Similarly, our ape leader Caesar has his own issues, mostly with an angry member of his clan. Koba was tortured as part of medical experiments, and when man comes exploring in the woods, looking for a way to restart their civilization, he becomes obsessed. Even when Caesar states in a calm and rational manner that all he wants to do is let the "humans work," Koba responds with a devastating objection. Pointing to his damaged eye, his scarred face, the lacerations covering his body, he repeats his leader's carefully chosen words. "Human's work," he growls, showing the injuries. "Human's work." Thanks to a well-placed single apostrophe, an entire theme is laid out and legitimized.

Indeed, what Dawn does is set the groundwork for an exploration of today's telling disputes. From immigration to racism, animal testing to ethical treatment of same, we will soon seen a massive confront where beast comes back to its master making sure said overseer understands the damage that has been done. There will be blood. There will be death. And there will be a new order, one forged either out of an uneasy alliance between man and animal, or one where the latter becomes controller of the planet's destiny. Rumors have it that the next installment -- and all future installments -- will function in a manner so that, when Charlton Heston's astronaut George Taylor lands on that so-called "alien" world in the 3000s, he will indeed be able to scream his telling twist:

"Oh my God. I'm back. I'm home. All the time, it was... We finally really did it. You maniacs! You blew it up! Ah damn you! God damn you all to Hell!"

Considering what's come already, wherever this Rise and Dawn takes us will be quite special indeed.

In the wake of Malcolm Young's passing, Jesse Fink, author of The Youngs: The Brothers Who Built AC/DC, offers up his top 10 AC/DC songs, each seasoned with a dash of backstory.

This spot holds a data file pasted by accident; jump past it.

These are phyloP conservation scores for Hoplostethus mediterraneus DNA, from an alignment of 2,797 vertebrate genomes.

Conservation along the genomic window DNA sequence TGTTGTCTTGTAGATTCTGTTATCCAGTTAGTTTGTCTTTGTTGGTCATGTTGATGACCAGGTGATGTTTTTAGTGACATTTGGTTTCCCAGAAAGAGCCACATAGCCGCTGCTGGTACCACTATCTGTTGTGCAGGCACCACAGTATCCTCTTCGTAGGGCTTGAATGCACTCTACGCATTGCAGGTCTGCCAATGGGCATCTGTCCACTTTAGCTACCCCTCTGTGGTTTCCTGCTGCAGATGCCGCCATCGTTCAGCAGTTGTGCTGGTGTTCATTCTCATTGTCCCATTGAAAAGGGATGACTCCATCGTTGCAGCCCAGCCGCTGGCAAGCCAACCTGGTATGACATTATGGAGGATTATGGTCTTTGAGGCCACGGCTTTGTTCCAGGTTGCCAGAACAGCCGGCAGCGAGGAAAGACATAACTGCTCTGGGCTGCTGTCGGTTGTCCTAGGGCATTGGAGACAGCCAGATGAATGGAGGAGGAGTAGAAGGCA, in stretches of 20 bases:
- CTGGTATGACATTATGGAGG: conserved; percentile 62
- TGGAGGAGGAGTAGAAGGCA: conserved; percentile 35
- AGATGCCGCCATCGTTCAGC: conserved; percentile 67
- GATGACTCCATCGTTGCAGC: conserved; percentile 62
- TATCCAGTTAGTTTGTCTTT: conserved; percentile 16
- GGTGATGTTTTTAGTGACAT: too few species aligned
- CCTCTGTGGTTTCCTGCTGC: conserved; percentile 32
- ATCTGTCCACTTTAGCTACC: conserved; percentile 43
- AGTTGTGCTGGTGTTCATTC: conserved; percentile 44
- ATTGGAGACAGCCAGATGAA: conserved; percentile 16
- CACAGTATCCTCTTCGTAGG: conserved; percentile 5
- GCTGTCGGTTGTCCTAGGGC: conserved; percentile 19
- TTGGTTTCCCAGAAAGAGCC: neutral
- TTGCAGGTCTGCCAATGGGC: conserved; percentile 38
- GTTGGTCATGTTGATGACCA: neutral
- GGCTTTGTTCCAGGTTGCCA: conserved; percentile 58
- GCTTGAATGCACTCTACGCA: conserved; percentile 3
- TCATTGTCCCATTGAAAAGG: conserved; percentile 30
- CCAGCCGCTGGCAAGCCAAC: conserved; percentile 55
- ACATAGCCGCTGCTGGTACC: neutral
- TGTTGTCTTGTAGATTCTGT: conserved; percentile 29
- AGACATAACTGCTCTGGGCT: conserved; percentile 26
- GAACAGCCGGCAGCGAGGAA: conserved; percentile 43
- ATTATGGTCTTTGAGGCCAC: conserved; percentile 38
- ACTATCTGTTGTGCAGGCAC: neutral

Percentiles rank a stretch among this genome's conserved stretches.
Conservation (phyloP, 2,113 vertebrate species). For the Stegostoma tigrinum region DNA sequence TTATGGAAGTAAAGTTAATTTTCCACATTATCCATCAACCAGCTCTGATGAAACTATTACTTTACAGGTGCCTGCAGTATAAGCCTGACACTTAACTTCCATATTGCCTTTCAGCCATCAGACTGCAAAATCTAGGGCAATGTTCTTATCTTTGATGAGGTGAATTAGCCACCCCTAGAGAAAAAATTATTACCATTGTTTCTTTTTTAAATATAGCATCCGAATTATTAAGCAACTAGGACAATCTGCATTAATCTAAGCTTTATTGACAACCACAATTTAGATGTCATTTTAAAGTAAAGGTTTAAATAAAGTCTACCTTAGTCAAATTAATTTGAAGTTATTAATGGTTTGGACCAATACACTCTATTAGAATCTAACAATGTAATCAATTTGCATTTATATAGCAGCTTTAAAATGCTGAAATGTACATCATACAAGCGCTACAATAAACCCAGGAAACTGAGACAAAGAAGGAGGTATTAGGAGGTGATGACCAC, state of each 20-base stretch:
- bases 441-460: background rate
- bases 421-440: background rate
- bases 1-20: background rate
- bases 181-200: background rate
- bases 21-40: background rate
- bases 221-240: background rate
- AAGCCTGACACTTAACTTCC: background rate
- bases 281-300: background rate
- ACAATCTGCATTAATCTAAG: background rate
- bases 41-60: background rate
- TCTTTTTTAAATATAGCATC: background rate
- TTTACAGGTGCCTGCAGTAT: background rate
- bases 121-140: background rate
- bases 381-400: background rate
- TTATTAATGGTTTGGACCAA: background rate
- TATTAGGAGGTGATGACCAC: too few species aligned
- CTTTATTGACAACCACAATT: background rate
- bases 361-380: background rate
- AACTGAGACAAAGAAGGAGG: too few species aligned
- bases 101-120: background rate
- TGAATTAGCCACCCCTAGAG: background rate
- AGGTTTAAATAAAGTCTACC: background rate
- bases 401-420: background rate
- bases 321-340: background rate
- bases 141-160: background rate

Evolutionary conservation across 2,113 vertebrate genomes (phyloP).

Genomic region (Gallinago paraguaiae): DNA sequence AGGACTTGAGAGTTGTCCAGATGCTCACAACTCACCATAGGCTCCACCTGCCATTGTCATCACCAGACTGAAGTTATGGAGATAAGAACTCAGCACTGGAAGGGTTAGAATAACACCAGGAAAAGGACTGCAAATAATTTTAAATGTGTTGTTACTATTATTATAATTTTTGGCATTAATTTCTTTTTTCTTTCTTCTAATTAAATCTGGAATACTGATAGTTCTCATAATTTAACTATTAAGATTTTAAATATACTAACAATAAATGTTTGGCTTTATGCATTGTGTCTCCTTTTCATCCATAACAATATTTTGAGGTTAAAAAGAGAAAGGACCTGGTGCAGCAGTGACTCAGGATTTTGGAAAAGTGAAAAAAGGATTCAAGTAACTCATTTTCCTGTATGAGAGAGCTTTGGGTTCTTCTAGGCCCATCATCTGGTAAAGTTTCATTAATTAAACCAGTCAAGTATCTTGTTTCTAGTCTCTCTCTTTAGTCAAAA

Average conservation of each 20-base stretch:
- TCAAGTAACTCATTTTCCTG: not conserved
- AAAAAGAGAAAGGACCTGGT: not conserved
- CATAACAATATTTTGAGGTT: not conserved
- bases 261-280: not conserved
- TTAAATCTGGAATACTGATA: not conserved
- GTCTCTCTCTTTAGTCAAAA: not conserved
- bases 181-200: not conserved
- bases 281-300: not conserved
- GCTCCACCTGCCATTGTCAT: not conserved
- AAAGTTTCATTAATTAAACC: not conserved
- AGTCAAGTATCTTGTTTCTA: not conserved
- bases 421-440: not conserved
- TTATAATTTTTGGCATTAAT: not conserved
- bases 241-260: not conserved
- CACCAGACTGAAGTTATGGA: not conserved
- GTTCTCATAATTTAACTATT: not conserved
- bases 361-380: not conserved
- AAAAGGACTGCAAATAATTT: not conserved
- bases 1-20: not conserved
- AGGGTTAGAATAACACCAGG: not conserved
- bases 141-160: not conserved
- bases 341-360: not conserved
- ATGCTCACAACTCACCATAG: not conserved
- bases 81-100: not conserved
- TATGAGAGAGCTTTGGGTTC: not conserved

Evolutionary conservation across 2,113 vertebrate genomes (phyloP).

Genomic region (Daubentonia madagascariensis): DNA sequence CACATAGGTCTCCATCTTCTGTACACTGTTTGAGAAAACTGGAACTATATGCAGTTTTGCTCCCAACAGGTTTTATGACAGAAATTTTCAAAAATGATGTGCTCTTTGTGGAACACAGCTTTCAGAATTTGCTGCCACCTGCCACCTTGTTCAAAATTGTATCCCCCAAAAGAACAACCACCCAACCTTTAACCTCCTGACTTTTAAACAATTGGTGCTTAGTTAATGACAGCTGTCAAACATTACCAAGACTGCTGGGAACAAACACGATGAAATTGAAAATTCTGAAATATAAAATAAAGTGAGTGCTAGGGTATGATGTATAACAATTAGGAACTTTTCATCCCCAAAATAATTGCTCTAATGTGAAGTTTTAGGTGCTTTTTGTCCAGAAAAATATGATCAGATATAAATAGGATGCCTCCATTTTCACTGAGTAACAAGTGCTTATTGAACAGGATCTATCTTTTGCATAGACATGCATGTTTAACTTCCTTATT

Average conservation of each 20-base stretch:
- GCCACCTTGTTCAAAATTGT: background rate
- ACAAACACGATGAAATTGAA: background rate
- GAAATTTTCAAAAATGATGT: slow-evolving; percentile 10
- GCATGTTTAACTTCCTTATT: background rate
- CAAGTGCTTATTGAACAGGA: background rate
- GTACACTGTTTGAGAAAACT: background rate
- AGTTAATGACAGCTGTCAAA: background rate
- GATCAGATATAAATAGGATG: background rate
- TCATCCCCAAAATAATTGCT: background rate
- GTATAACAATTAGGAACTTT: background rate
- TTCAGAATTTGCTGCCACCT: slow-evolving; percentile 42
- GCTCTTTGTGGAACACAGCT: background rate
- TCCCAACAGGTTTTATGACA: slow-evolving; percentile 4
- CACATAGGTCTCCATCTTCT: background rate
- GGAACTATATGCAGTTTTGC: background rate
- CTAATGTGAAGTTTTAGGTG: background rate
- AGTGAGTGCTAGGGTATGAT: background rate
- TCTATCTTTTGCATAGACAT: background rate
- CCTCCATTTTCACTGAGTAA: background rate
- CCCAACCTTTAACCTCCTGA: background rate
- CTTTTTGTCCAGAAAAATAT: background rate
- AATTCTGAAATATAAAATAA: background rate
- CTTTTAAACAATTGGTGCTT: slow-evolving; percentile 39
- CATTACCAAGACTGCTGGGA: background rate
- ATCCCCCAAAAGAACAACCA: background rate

Editor's Note: Originally published 30 July 2014.

10. “Bedlam in Belgium”
(Flick of the Switch, 1983)

This is a massively underrated barnstormer from the boys off the much-maligned (unfairly, I think) Flick of the Switch. The album was missing Mutt Lange, but the Youngs did have his very capable engineer, Tony Platt, as co-producer in the studio at Compass Point in the Bahamas. Tony’s a real pro. I think he did a perfectly fine job on this album, which also features the slamming “Nervous Shakedown”.

But what I find most interesting about “Bedlam in Belgium” is that it’s based on a fracas that broke out on stage in Kontich, Belgium, in 1977, involving Bon Scott, the rest of the band, and the local authorities. AC/DC had violated a noise curfew and things got hairy.

Yet Brian Johnson, more than half a decade later, wrote the lyrics with such insight; almost as if he was the one getting walloped by the Belgian police: He gave me a crack in the back with his gun / Hurt me so bad I could feel the blood run. Cracking lyrics, Bon-esque. Unfortunately for Brian, he was removed from lyric-writing duties from The Razors Edge (1990) onwards. All songs up to and including 2008’s Black Ice are Young/Young compositions.